The Courier News from Blytheville, Arkansas on January 12, 1948 · Page 1
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The Courier News from Blytheville, Arkansas · Page 1

Blytheville, Arkansas
Issue Date:
Monday, January 12, 1948
Page 1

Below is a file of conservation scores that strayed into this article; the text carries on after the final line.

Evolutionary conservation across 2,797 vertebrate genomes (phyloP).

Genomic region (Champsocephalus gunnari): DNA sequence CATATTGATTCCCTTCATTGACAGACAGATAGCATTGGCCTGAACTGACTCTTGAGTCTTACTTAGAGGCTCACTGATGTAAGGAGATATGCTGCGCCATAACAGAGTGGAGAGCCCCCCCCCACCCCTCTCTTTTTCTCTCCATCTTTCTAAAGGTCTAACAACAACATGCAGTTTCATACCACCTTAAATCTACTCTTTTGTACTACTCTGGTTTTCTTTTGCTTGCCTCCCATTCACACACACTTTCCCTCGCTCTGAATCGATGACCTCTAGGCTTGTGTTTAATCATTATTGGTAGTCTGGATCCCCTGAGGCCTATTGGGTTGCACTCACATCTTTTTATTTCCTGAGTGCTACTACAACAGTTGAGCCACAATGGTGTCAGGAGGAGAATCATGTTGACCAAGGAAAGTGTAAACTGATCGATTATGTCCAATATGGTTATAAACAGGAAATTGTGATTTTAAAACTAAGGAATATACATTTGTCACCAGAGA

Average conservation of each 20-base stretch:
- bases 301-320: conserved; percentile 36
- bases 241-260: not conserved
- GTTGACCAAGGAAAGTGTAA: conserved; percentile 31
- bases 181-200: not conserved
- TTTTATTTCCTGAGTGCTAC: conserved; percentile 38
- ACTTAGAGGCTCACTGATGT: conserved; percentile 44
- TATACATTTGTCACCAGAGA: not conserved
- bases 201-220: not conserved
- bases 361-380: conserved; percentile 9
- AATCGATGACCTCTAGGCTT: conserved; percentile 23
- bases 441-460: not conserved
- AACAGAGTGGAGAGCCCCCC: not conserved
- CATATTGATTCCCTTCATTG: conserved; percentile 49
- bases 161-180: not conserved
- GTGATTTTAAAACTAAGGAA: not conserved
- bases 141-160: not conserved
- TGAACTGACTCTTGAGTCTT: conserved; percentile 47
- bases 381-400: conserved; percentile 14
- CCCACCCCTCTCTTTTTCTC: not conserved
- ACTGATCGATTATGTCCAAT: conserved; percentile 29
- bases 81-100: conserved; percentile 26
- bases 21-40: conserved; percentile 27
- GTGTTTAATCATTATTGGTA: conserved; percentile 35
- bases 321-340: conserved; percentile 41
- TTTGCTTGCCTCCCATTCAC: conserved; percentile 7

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BLYTHEVILEE'COURIER NEWS 1'HK DOMINANT NEWSPAPER O*' NORTHEAB'l ARKANBA* AND SOUTHEAST UISSOUH1 VOL. XI.IV—NO. 24IJ Blythevllle Courier Blythevlllt Dally New» Mississippi Valley Leader Blythevlll. Herald BIATHRVIU.E, ARKANSAS, MONDAY, JANUARY 11, 1948 TKN PAGKS OOP mi VTYB LIIMIS Marshall Keeps * Open Mind on ERP Machinery Secretary of State, However, Insists on Single Administrator WASHINGTON. Jan. 12 <UP) — Secretary of Stale George C. Mar- jiha.l said today he has an "open mind" on the machinery for operating the European recovery program, but Insisted on a single administrator subject to State DeparLmentcon- trol. Marshall opened the .second front on his campaign for congressional approval of the recovery program He testified before the House foreign afairs committee today to pro sent somewhat the same case he gave the Senate Foreign Relations Committee last week. The administration is asking for 15 month 56,800,000,000 down payment to get the four-year Marshall program in ope- , ration. Marshall has run Into strong Republican and Democratic opposUUn to his proposal for administrating het program and has ben accuser, of trying to keep the State Department's thumb over it. Tlie administration went before both House and Senate committees (o (jet approval of Its proposed lon(f-range recovery pro^ gram. ^ While Marshall testified befor the House committee, Secretary o Commerce W, Aver en Harrimni went before the Senate Foreign Re lations Committee. Ha rim an sal the Marshall plan would be a fac tor in maintaining high prices t: tch United States. But he inslstci that the real cause of inflation grcn out of the business situation with in the nation. Inflection of Domestic Origin "It would, of course, be easier for us to win our battle against Inflation if we could use the goods \ve are exporting to help meet the heayy demands'at home," Harriman The country must "frankly face" the fact that the Marshall plan wltt add to the. dlfJCiucltnes in controlling Inflation. : ' J But we must also understand that Inflation -is caused by many other •factors of domestic origin"," he ad- .ded. "IU o^~L It. ., .tfA.A|^Jj*ffgfr" Truman Does Not Car* Who Js President, If Peace Can Be a Reality PAWTUCKET, R. I.. Jan. 12.— (U P)—President Ti Lima n "doesn't I rave" whether he Is returned to White House in the November lection, according to U, S. Sen. J. Howard McGrath, D., R. I., chair- lan of the Democratic National Committee. McGrath quoted Jh« President s saying: "I don't care whether I am 'resident of the United States ,galn." He said Mr. Truman told him re- Overhaul Urged Of Farm Price Support Program Congress is Asked By President to Moke Revisions By Vincent Burk« that "if only I see In my (milled Press Staff Corespondent) lay the pence thai Franklin Roose- •elt fought so hard to achieve and he brotherly love lie fought to get, 'II be happy. "It wouldn't make any difference who Is President ol the United States then." McOrath quoted the Pre-sldent ,ast night while addressing a test- monial dinner to Mayor Ambrose P McCoy of Pnwtuctet. Anderson Urges Meat Rationing Control at Wholesale Proposed Before Senate Committee WASHINGTON, Jan. 12. (UP)— Secretary of Agriculture Clinton P. Anderson stud today price control probably will not be needed on retail meat sales if controls are put on wholesale meat prices. Anderson Lolrf the Senate banking committee that If inflation IK to be curbed, "we may have to use limited price control on commodities affecting the coat of living." But he said he thought control. 1 , on meat could be confined to wholesale prices unless "retail prices move out of line with ceilings." Anderson- was the first witnes. the Senate banking group start. considering President Truman's anti-inflation program. But Dem ocrats saw Htfle hope of a break In Republican opposition to restorini wage-price and ration controls, Anderson said, he sees little hope for a drop in meat prices nntl hog production increases. And that he sold, will not be until after thi 1948 corn' harvest. Anderson painted, a ture Parking Meter Proposals to Be Discussed lice Discussion by aldermen of two propositions which may appear on the ballot in the municipal elcc- - strict pricr. or tion April fi Ls expected to high- Sen. Ralph E 1947 and fouV fi per"cent belnw the Agriculture Department's announced goal. In an opening' statement. Committee Chairman Charles W. Totoey. •R.. N. H.. said the hteh cost ol living I.i thp most dcprn.^ing problem facins: Congress today. ''We must try to bvin«r order out of chaos." Tobey said. lie announced that his committee would hoar "all business and con sinner interests" who want to testify. Despite thr Republican leadership's opposition to any form of rationing controls. Flanders, WASHINGTON, Jan. 12 (UP) — 'resident Truman today asked Conto revise the farm-produce support program so ns to ake the profit out of overproduction. He estimated the government vould lose $116, 559,000 in sunport- ng prices under the present system n the next fiscal year. The statement was Included In R ilideel providing for 41.OS8.39l.000 if expenditures by Ihe Agriculture Department and related agencies during the 12 months beginning next 'uly i. The Commodity Credit Associa- ion will spend about $3:15,573,000 a support farm prices. But Mr. Truman said this would be scaled down to a net of $116,550,000 by he resale of surplus commodities. He said the loss could be trimmed another 450,000,000 If Congress overhauls the formula for figuring support prices. Wants Formula Hevlsed He said farmers will continue to require protection of the price sup- lort program. But he said the formula lor figuring the support level should be revised to reflect changes in price relationships and improved production methods. One of the chief objections of; critics of the price support program is that it allegedly sets artificially high prices for certain farm commodities which require little hand labor and can be grown at profit at present support levels. " Price supports should be rcgarde,.. farmers against forced selling under unfavorable conditions and economic depression," Mr. Truman said. "However, they should be revised so not to be so high as to encourage overproduction of particular commodities which sometimes can ocur even under conditions of full employment." He warned that the price support porgram may cost a lot more than 5116,559,000 if farm prices at home or if foreign demand for food unexpectedly drops off. But he said neither possibility seems likely. "At the present time," he said. "American agriculture is -In the best financial condition In hit<l»j " Truman Asks $12,542 Millions To Halt Advances by Russians By B. H, SHACKKORn United Frrt* SUrf Camaponimi WASHINGTON, January 1], tU.P.)—President Truman today put the cost of his itop-Russia foreign policy for trtt ]M| and 1M* fiscal yean at »H,M2,000,000. That I* the amount he want* to apcnil Jor "international affaire and finance." Moct ot U k for Ihe vaai forelcn relief and rewvrrr programj. Mr. Truman said the huge (pending abroad it neceuary to prevent "extension of totalitarian rule." 4 He asked Congress In his annual budget message to appropriate an unprecedented peacetime total of more than 48,000,000.000 for for- of . eign aid programs alone. These appropriations would be spent In the 194J). 1949 and 1950 fiscal yeari. Out of these proposed appropriations, and money already voted by Congress, tlie President estimated the »12,542.000,000 actually would be spent In fiscal 1948 and 1049. The $9.000,000.000 In requested new appropriations for Mr. Truman's global aid program Included the $6.800,000,000 he in asking for the first 15 months of the four- rear Kuroiiean recovery program. It Includes also a sharply Increased »1,250,000,000 for army r«- lef In occupied countrlei, $160.000,000 for "other International aid programs for several countries, eluding China," »71,000,OOO for the International Refugee Organization, and $132,000.000 for waj and rehabilitation in the Philippines. 'J'hcse huge requests were in sharp contrast to Mr. Truman's budget message of only a year ago Then he predicted that the time )>rge-«c*l« foreign relief wa* "alnKMt over." He askcrt for only a. "modest relief program for i few countries"— »i60,000,000. Altlmi time h« thought the Ando-Ainer lean »IIM o[ Germany would be self-sufflclrnt In 1840. 'Th« new International pro gram," he said today, "Is our answer to an unprecedented challenge should failure of these programs result in a further expansion of totalitarian rule, we would h»ve to re-examine our security position and lake whatever steps might be necessary under the olr cursUncei "The costs of added military strength, If Burope should succumb to totalitarian rule, would far exceed the co«t.i of the pro- gr«m of economic aid now before Congress." Congrcis already has appropriated stop-gap relief for France, Italy, Austria and China. Mr. Truman promised 'definite recommendations" to Congress shortly on new aid program*. Including china, for which he lias budgeted $160.000,000 over and above tin Marshall flan. Supreme Court Nullifies Law Naming a Judge Usurpation of Rights Of Governor Causes Marital Entanglements Bjr BOB HKOWN United Prfti Siafr C»rrM|Mndeiii ..I.ITTI.B ROOK, Ark., .Ian. n (U.I'.) — The Arkansas Supreme Court totlivy set »s!de » 1041 H-Kls latlve act cli'utlng a second I'ul askl chancery Court, uml In ef feel voided hundredi of divorces ranted by Chancellor Ruth r Me. The leglslitlurc &H up Ihe MTOIIC r.iut and iipiwlulcd Mis Hale- a tinncellnr pending a geneval olec-j Imv next. Novi'iuber. ' Today's decision wiu wrlllen by Jhlef justice Griffin Smith. II eld that in miming a chancellor he legislature nwumi'd |K)wors of Pliolnlnicnt normally Intended for ho Kovcrnor, nnil, wrote Justice Smith, "In our opinion, the net Budget Increases Asked by Truman ToWin'ColdWar' Br LVI.B C, WILSON United Prm SUff Correapondtnt WASHINGTON, Jan. 12, (U.P.)— Prcnidsnt Truman today sent to M Republican ConjrreM, which ti «ur« to rip it apart, a cold _ budget for mending m or« than |39,«6a,- wtis Intended'as a wholi Tlie opinion, which nclimlly void- id divorces granted to Mr. Mrs. George Howoll ami Mr. nnd ,lrB. Arthur o. Stevens, aiiinltlcd hut It would havo been cnsler for ^^,, ........ ^ . R.. VI.. light the monthly meeting of the was rcaciv" lo"int t -oduce a bill call- City Council 'in City ElaH al 8 in e for me^.t rationing. It was ex- o'clock tomorrow night. j uecled to limit each person to nboul 125 pounds of meat a year. Meat These are ordinances which. If passed by ih c Council, would place before the voters the following Issues: 1. Installation of parking meters on business district streets. 2. Extension of city limits to take in areas now included in what. Is known as "Greater Blythevllle" although not within the corporate limits. The aldennen also will consider a proposed ordinance which, if passed, will levy a privilege license fee of 4150 a year on house moving firms. " • Mayor E. 14. Jackson said today that only discussion of the park- 1 1115 meter and city limits expansion ' issues was scheduled and (hat no action could be predicted. The Council meeting will be held consumption last year averaged about 157 pounds per cnnita. • The three bills before the committee—two by Democrats— were Eiven little chance of approval in their present form, but Chairman Charles W. Tobcy. k. N. H.. salt! the committee would ^ive them all thorough study in full-scale hearings. Secretary of tabor Lewis B. Scluvellcnbach Is scheduled to testify tomorrow. Secretary of Interior Julias A. Krus; and Secretary or commerce Averell Harriman have been called for Wednesday.-- Meanwhile. Sen. Harry p. Cain. R.. Wash., newlv-appointeri chairman of a Banking Subcommittee on Housuir. is expected to call his In the Municipal Courtroom in ( »roin this week to plan action City Hall and b open to the public. • • • Bold Burglar Operates Right in Front Yard of Missco Peace Officers An apparently brave thief took an unusual chance Saturday alter- noon when he entered a building located mid-way between the County jail and the Blythevillc Police Station. The thief entered the County Court House and took at least two boxes of candy from the c.vccs- sion stand operated by Mr. and Mrs. Emri Gillesple in the Court House lobby. It has not been detmnincd just how the (liicf got into the Court House, MI-. Gillcspie stated, as all doors were found locked and no windows were broken. However, a window i n the boiler room was lelt on rent control. Present controls expire Feb. 29. Renublicans have siven no clear situs of what, their rent nroaram will be. although an extension of the law in some form seems certain. Alien the at noon War and War Planning Prove Very Expensive For Taxpayers of U.S. WASHINGTON, Jan. 12. (UP) — Here's how your tax dollar would be divided under President Truman's proposed budget for fisca 1949: National defense 24 9c International, including foreign aid Veterans Interest on Ihc public debt Reducing the public debt .. Social Welfare Budget Resume Shows Where Truman Expects to Get Funds for New Year WASHINGTON, Jan. U. (UP)-Here is President Truman'* official •budget resume" table summarizing the fiscal outlook. For fiscal 1847, which ended last, June 30, actual receipts and expenditures arc shown. Thc figures for riscal 1948, which ends June 30, and for fiscal 1949. which starts next July 1, and ends June 30. 1949, are estimates (In millions or dollars) Actual Estimate Estimate Fiscal 1948 BIJ1XJET BKCEIPTB Direct taxes on individuals Direct taxes on corporations Sxclse taxes , , Employment taxes: Existing legislation Proposed legislation , Customs Miscellaneous receipts Deduct: Appropriation to federal old «•• wd survlvpii _ insurant* trust fund: " /T? . »t^ '•xiaUAg : legislation . .•»* ay/JJPMM" Icelnlftilon- ' f'I ^Appropriation to health Insurance tru*t fund legislation After Ship Burns Transport En Route To Europe to Bring War Dead to America NEW YORK. Jan. 12. (UP)—Fire fou i 45 men nboiird the Army war (lead transport, Joseph V. Connolly to nliondon ship early today, and rescue ships at the reported position snirt a five-hour .search had failed to reveal survivors or the burning ship. The Connolly was bound lor Europe with empty caskets. The S S. Morrison R. Waite of the U. s. Lints was first, to reach the indicated position .approximately three hours after the Connolly's crew took to lifeboats at 4:30 a.m. At 12:45 p.m. the Waite radioed that it had found no trace of the lifeboats or the Connolly. The Waite said it was turning the search over to the S. S. Josephine Lykcs because of low fuel. The men—45 crewmen and one army officer—look to oncn life boats to av.ait four shins rushinir to louring December when 54,467 aged Jl._. UOJJIIIJS tv rt V,\in*l rfirrnnr nv ^nnrm^nr.1 -V,I1. Total budget receipts $43,758 IIUDGKT EXPENDITURES National defense ' $14,2BO Veterans' services und benefits 7.3G9 International affairs nnd Ann nee 6,540 Social welfare, health, nnd security 1,379 Housing and community facilities -102 Education nnd general research 75 Agriculture nnd agricultural resources 1,247 Natural resources, not primarily agricultural 627 Transportation and communication 587 Finance, commerce, and Industry 237 Labor l]9 General government 1,317 Interest on the public debt , 4,958 Hefunds on receipts .• 2,897 Reserve for contingencies Adjustment to daily treasury statement basis +63 Total budget expenditures 42,505 Excess of budget receipts over expenditures 753 145,210 144,41 411,02 6,10 1.00 2,02 3 38 90 1,62 1,64 190 116 1.156 fi,250 1,990 200 200 6,631 5,533 1,950 113 77 613 1.17H 1,563 371 97 1,473 5,200 2.04H 120 120 1)00,000 in Ilia fincal year 1949. eyes Thill la n spending iiicieu^se .of $1,941,218,622 over th« * jurrent fiscal year. But Mr. Truman called th* mw nidget "even more realistic and nurd-boiled than the budget (of 1948." He cited the international emergency, rising prices and de- imnds of public Interest a* factors forcing spending up. He asked for funds to start h*w proirams which would run lnt» billions at dollars annually in future years—a national health In- surant* plan, vanity broadened old-ale and unemployment Insurance coverage, and universal mil* llary training among others. Tho President estimated 194» fis- he "lilsh court to close It.s mill November and permit the eglslaturc'i usurpation lo take IU •ouise . . . unfortunately the rn- lie fabric ot constltutioiml government Is Involved." "ItollowliiB the court's reKiilur •session, chief Justice Smith was asked If the opinion applied to all divorces Kranled by Mis. Hale diir- ' ig Ihc pust to monlln. Only Two Cnac* Involved 'We ruled on only thc two discs jcforc us," he answered, "but ] >resum« all such decrees would be effected. We held tlmt there Is no court," (It It known lhat, a number of thc couples receiving divorce decrees from Mrs. Hnle Imvc remarried.) The opinion Icrm'cd the legisla- :ure's action In appointing Mrs. Kale "a now departure." The legislators must have been cognizant of the unusual power they wore attempting to exercise and unquestionably there wns doubt regarding conslltutioniility of Ihe method adopted," the opinion said. "Yet, In spile or this, alternative was expresses—only the provision for an . election to bo held more than 20 months later.' Today's t opinion was not nnanl- iiflMcntcd and L, MeHt4Ky was absciv and did not participate. In a strongly wordtd opinion Justice McFaddin agreed with the majority thai the legislature coulc not appoint lh e chancellor, hut lit held that li of Ihe law did measure. voiding that sectloi not kill the entire Banquet Tonight For 4-H Leaders North Mitsco Group To Receive Awardt For 1947 Activities Awards will be presented to the 14 urn 4-H Club urojMt winners of North Mississippi County nt the an- imiil 4-H dull Winners IlnncriiDt lo be held In Ihe Mirror liuom ot the Hold Noble tonight. The biiiiniiel, Riven annually by the Mississippi County Farm Bureau In honor or Iliu ulub project winners, will liu attended by ap- linwlmalcly 100 form youths representing the n clubs or this area which will Include club officers mid lenders from each or the clubs. Among the honor guests »t the bamiuel will bo D. . Lantrlp, or LH- llc nock, sluto 4-H Olub agent, and W. J. E. liiowdcr, nlso or LIUlu *ock, extension engineer (or the University or Ark HUSKS' College o) AgrlcuUuro. Mr. Lnntrlu and Mr Urowdcr will bo the guests o( the CniinLy 4-11 Club Council. Awards to the project, winner will bu Hindi: l>y L, Q, Nnsh or flly. Iheville, president of tlie County Farm "mean uml Jack Ducloi o Promised Land, president. o( the Comity Council, assisted by other Farm Bureau officers. Lloyd Qodley ot Osccola will deliver the! principal address nnd Mr. Nnsh will serve us tonstmastor. The program will tw IQ charg* of the County Council. Lyinun Hcnson, president of tin Annorcl 4-H Club nnd stale field crops cluimplon, will nlve a brier report on his trip to tlie National 4-H Ulub Congress In Ghlcaxo last month, and Bobble Jeu'n Byrd o( Pawhccn, North Mississippi County Kir] champion In achievement, will Icll or hen trip to the state con- ercss In Little Rock. Tlie election of County Council oITIcers ror the coming yeur will cll- innx tlic business mcatliiK which will IK: hold diirlnx the banquet. cal year receipts at more than $44 . 475,000.000 uud the surplus at upward ot 14,800,000,000. And he said tlie current fiscal year will end June M with it surplus of *7,482,00u,'000 making a two-year surplus of more than *12,000,000,OOO.T -his i». th« third consecutive surplus. These Tat surplus estimate* v/ert accompanied by anti-Inflation warnings tlmt they must go for reduction of the national debt, not tax reduction. Mr. Truman Insisted again that his proposed i40-for-everybodyt«v cut, should be offset by Increasing corporation taxes by 13,200,000000 Tlie budget w.i a boom-Urn* proiram which loreuw no n- eesulon In Ihe neit II month*. For the cold war, Mr. Truman • skid ConjrcM lo spend a wh*p- pl»r »18.033.000,00« for national defense anil Inlernallonal affatn and finance. ; That U 4ti per cent of the total of proposed 1949 expenditures. It includes the European recovery program, aid to China and to xvcral other notions. It does not Include $660.000,000 soiiRht for the Atomle Energy Commission. Atomic erier- tr (pending !> listed u a natural resourc* e«|>«ndltur«. All other expenditure* proposed lu the 1949 budget were estimated at approximately »31,600,000,000. Purely national defense accounted for approximately »11,000,000.000 and 11,127 7,483 39.668 4.807 Welfare Grants Now Big Business In Arkansas, State Director Says LITTLE; ROCK, Ark., jnn. 12.— (UP)—Welfare grants, which have' increased more than 300 per cent In Arkansas during the past ten years. , reached an all-time high their rescue or blind persons or dependent chll- Three" COiXt Guard spotter planes i drcn " cci ™ d stnt « »nd federal aid. sped to the position reported in the An(l Ioad a PP L ' ars to ne the Connolly's SOS to search for tlie men, adrift in the open sea since 4:51 a.m. EST. Coast Guard search and rescue at Kindley Field, Bermuda, sent two B-ITs and n B-29 to spot lifeboats for the rescue shirxs. The Coast Guesd said the s. 's. Morrison R. Waite of the U. S Lines was proceeding lo the scene from a position about 10 miles away. Coast Guard said the S. S. Mor- , Ji:ly leveling off, Ted Christy, welfare deportment director, said more than $13.000.000 will be paid welfare recipients during the current fiscal year, Including grants to 34.2 per cent of all persons over 65 years of age. Simultaneously Clirlsty released for the first time his report of department activities during the fiscal year 1946-47—ending last. cury nnd the S. S. Josephone Lykes nlso reported they were speeding to help. The. ship was outbound, carrying a cargo of empty caskets. Tax Refunds Natural Resources lS.7c 135c 11.8c 10.8c 4.5c 4.4C 3.1C Transportation and communication General Government .. . Agriculture ' Education and general search All oilier I Total . .3.7c 2..c 2.4c .8c 1.2c open by the Janitor Court House was closed Saturday, he said The candy was taken from some cabinets In the stand which were locked with pad locks. A screwdriver or some other blunt instrument was used to pry the locks open, he said, other boxes of merchandise were strewn about the stand, he said, but nothing else was missed. Mr. Gillesple slated that he i locked the drawers to the stand r Swer/icft Cancer fxoert when the Court House closed at! W " t-OPCer CXperi noon Saturday, and that he was'Ends Mission in RuSSIO notiiied of the burglary at 5-301 p.m. The burglary was discovered i MOSCOW, Jan 12 (UP)—Prof. y ' . R ™ iso » of l"e Production j Elis Berven, Swedish cancer spe- .. 41.00 and Marketing Administration, who has an office in the Court House. I Sheriff's deputies art investigating (he burglary. cialist, said today he had completed his coiiMilatlons here successfully and KU ready to leave for Stockholm. Charles Rose to Attend Farm Bureau Directors Meeting in Little Rock Charles Rose. Roscland planter, said today he planned to alkfd a meeting of the Board of Directors The report shows Hint an average of 40.000 persons received 410,848,593 during the 12-month period, $4,822,821 of which was slate money. Thc remaining 48,- tlie other categoric*. Tlie department ended the year with n surplus of some $6.000.000 despite continued sniping at the hands of last year's legislature. However, the general n.ssembly actually succeeded In obtaining welfare funds for only one extra-curricular purpose—paying some S200,- 000 annually to the University of Arkansas hospital for welfare patient care. Hut Christy said lhat the department ts gradually eating Into Its surplus as If-s appropriation from slat* funds was W.000,000 a year while under the revenue stabilisa- tion act of 1945 the department receives only 15,000,000. \ The director admitted that during present boom times the department would be faring considerably better under the old system of allocating funds, which gave it a slice Death "Sentence" Imposed on Dogs Killing Livestock Ed Rk-e, supervisor n! tin: Vrter- nns Housing Unit nt tlie Air Ilasc, today warned nil dog owners residing In tho housing unit to keep ;\\\ dogs pinned up or they will be killed. Mr. Rice'. 1 : warning came us the result of the killing of four gouts and a cow and the serious Injury to a .second cow by dog packs In the pasture located immediately North ol the housing unit over the weekend. "All dogs, regardless of breed or ownership, caught In or around the area used by stock owners n.s a pasture, will be killed," Mr. Rice slated. Owners arc being asked (.n keep Iheir pets up If tlicy don't want them killed and there will be no second warning. The first attack by the dogs oc- curcd Friday night when Ihc four goats and tlie cow were killed and the attack on the second cow oc- ciired Saturday night. The goals, owned by city Attorney Percy Wright, were In a pen approximately nnc mile from Ihc housing unit anil the cows, owned by a Mr. Woods, were grazing only a short distance from the unll, at the time of the attacks. Scvcinl months ago a large bull wa.s killed by dog* in the same pasture, Mr. Rice Said. , 025.711 was provided by the ftde- j O f various tax revenues Instead of ral government. i » ( i a t five million. However, he Emphasizing that old-age pensions are no* big business. Christy said lhat in the riscal year 193738 the total expenditure ot his department totaled slightly more I than $3.000.000. The figure dropped I of the Arkansa's Farm Bureau Fed- to S 2 .« ra .°00 In 1938-39 and then eratlon Wednesday in Little Rock gradually moved upward—topping He said he will make the trip 1 thc S5.000.000 mark for the first in his four-place Bcechcraft Bo-1 llmc ln 19 * 2 -* 3 - nanza and will be accompanied by I In tne meantime the average - - case load has been climbing from 13.000 In 1936 to Its present 50.000 and the average grant per person hiis been boosted from $4,69 to $20.88 per month in the sarne period. For Ihe benefit of prospective added lhat by the same standard, th e department will probably be better off should state revenues drop drastically. Mrs. Rose. Prom Little Rock, lie plans to fly to Dallas. Tex., where he will attend a meeting of the Board of Directors of the National Flying Parmcr.s Association Thursday through Saturday. Mr. Rose is president of the Ark- ( - - ansas Flying Farmers Associallon. j gubernatorial candidates who might At the stale Farm Bureau meeting details of the annual statewide membership enrollment cam- paisii will be worked out by the directors. Realtors Meet Tonight Members of Ihe Real Eslatc Board will hold Iheir monthly dinner-meeting at 6:30 tomorrow ntght In tht Hotel Noble. be planning their platform, Christy sees liltle chance of an Immediate boost In the nvenige grint In Arkansas. Nfost of the money was paid to Three From Missco Plan To Attend C. of C. Dinner Mississippi County will have three representatives at Ihe annual dinner-meeting of the Creator Little Rock Chamber of Commerce Thursday night in the capital city. Planning lo attend the dinner are Worth D. Holder, secretary of thc Blytlieville Chamber of Commerce and Mayor Ben Butler and Harry Paulus. president and secretary, respectively, of thi Osceola Chamber of Commerce. Mr. Holder and Mr. Paulus will needy aged persons. They received! remain In Little Rock for a mect- $7.328,403. Aid lo dependent children amounted to $2,267,011 while aid to blind »as $335,374. General re- Ing of the Arkansas Association or Commerical Organization Secretaries beginning Friday morning and lief was negligible as Christy slid 1 continuing until Saturday noon, lhat most persons needing relief Mr. Pnulus it »n A. A. C. O. 8. <U- g«nerally qualified under ont e€ I rector. Arkansas forecast: Cloudy with occasional rain In North portton late today. Cloudy and much colder tonight Low teinpeatures 26 U» 32 degrees In North nnd central portions tonight. Tuesday partly cloudy, rolrier In South and central portions. Minimum this morning 42. Maximum yesterday 48. Sunset today 5:19. / Svmiisc tomorrow 7:16. Precipitation, 24 hour.s to 7 a. m today .58 Total since Jan. first 3,88. Two Federal Prisoners Disarm Guards, Leave Train and Steal Auto SALT LAKE OITY, Jan. 12(Up) —Two fedci'Ekl prisoners, nne of them one-armed ami middle-aged, ortriiowcrod their guards and took Iheir weapons lodny. then ticaijcd In n stolen automobile. The prisoners first escaped from train, mauled their look lliflr weapons, authorities said. guards and rcporU to Life Sentence Affirmed In Fayettevillt Murder LITTLE ROCK, Ark., Jan. 12 (UP)—The Arkansas Supreme court today upheld a life sentence Imposed by a Washington County Circuit Court Jury on Troy IJelnney lor the hrulnl nuuitcr ot 8Q-yc!U- old David Cough. Cough was n caretaker at the Confederate Ccmelery at Payette- ville. His mutilated body was found iti his shnck at the edge of the cemetery last Jan. 13. In an order by Justice Ed F. Mcfaddin. Ihe court said it found no reversible errors in the case. International *ff«lr< and flnmnc* 17,000,000,000 of cold Air Fore, apparently »et» tht .„.„ slice of national defense ftmdi.' The treasury now )> considering formulas for Increasing corporation taxes to balance the t40-for-every- body reduction proposed for Individual Income taxpayers. Th« proposed new levy—which Congrest won't pa.ii—will be either an expesi profit* tax or a flat Increase In Ihe rate for corporations earning mure than J50.000 a year. A flat Increase of 13 per cent U the more likely, with adjustments for smaller corporations. That would hike the corporation rate from 3d to 51 per cent. Top administration spokesmen said corporations wer« making «o much money a'tax Increase on them should not lead to See BUDGET on P*{e It Nicholson to Attend Educators' Conference W. B. Nicholson, superintendent of Blytheville schools, will attend ft conference ot chairmen of standing committees of the Arkansas Education Association In Llllle Rock to- inoLTow and Wednesday. The committee chairman will map policies the Association will follow during the coming year, Mr. Nicholson said. Rent Control Law Up For High Court Ruling WASHINGTON, Jan. 12 tUP! — The Supreme Court today agreed to decide the constitutionality of the present rent control law- New York Cotton Mar. May July Oct. Dec. open .... 3598 .... 3500 3470 3191 .... 3152 high 3398 3592 3471 3192 3152 low 3580 3576 3460 3178 3135 Soybeans Prices f. o. b. Chicago Mar. Mxy open . 429 . 424 high 434 424 low 427 1:30 3502 3558 3408 3186 3142 1:30 p.m. 434 42414 424 New York Stocks i P. M Sloc*s A T it T 152 Amer Tobacco 68 Anaconda Copper ........ 34 Beth Steel 100 Chrysler 61 1-4 i Gen Electric 35 3-81 Gen Motors 57 | Montgomery Ward S3 1-4 N Y Central U Hit Harvester 92 1-8 j North Am Aviation 9 Republic Steel 26 Radio 9 1-8 Socony Vacuum 16 7-8 Studcbakcr 201-2 Slandard of N J 17 1-2 Texas Corp 481-2 Packard , 4 7-8 Cold Wave Hits Hard in North Central States (United Pre«« A cold wave from Canada wai blown Into the North Central states today by a 40-mile per hour wind, and the weatherman said It would sweep all the way to the East Coast within the next two days. Cold wave warnings were Issued by the Weather Bureau at Chicago for Minnesota, Wisconsin, Iow», South Dakota and Nebraska, where temperatures will kv» »f 25 degrees below zero tonight. Storm warnings were posted on the Oreat Lakes, and temperatures of /.ero to 10 above were forecast for the Great Lake region. The center of the cold wave ts expected to pass through Ihe Chicago area early tomorrow and'veer East. Its present course Is Southeast. Forecasters «aw little relief from the cold for at least the next two days with more cold weather following behind the cold wave. The lowest temperature In th« country was reported from Caribou, Me., which recorded 10 degrees below zero today. ' A blanket fog covered the-West Coast from Seattle, Wash., to San Diego, Calif., and ended the unsea- sonally high temperatures which have prevailed In Southern California. The heavy fog snarled automo- U 8 Steel f« 1-2 bile traffic and was blamed for at least one traffic death and for the j sinking of a fishing boat which foundered on the rocks off tht California coast. No one was injured In the accident. Partly cloudy weather withi seasonal temperatures prevailed over most of the East, Southeast, and South. The Southwest reported dsjtr and lair weather with iveragt temperature*.